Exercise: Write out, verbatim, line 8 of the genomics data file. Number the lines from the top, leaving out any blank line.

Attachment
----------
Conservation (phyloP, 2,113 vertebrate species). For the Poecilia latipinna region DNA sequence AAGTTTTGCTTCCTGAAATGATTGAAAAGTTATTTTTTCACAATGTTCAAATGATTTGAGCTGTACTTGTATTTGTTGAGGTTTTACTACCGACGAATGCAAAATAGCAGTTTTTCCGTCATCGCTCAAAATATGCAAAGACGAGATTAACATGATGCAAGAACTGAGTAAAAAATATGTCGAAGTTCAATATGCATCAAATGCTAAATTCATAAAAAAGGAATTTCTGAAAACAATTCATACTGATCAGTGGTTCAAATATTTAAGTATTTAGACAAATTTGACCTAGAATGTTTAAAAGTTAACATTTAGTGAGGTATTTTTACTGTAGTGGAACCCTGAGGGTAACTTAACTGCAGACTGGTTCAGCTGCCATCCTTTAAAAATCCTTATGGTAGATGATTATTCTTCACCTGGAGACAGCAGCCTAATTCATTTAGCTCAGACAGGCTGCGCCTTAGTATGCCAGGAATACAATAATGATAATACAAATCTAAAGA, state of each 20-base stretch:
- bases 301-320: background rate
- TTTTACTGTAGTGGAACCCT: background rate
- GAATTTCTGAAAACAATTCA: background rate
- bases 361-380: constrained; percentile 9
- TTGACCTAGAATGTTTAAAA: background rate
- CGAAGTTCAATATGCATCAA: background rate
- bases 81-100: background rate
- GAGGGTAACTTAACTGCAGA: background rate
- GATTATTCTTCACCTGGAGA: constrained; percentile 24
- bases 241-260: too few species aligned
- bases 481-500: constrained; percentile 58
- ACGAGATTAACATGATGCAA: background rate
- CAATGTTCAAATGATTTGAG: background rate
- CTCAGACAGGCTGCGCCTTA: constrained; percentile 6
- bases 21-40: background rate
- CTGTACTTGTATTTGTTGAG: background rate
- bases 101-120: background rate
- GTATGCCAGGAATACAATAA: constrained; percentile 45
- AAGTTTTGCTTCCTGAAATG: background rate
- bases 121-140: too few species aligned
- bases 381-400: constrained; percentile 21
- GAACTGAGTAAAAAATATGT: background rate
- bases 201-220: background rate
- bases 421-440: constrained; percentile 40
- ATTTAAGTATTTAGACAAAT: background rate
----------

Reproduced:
- bases 81-100: background rate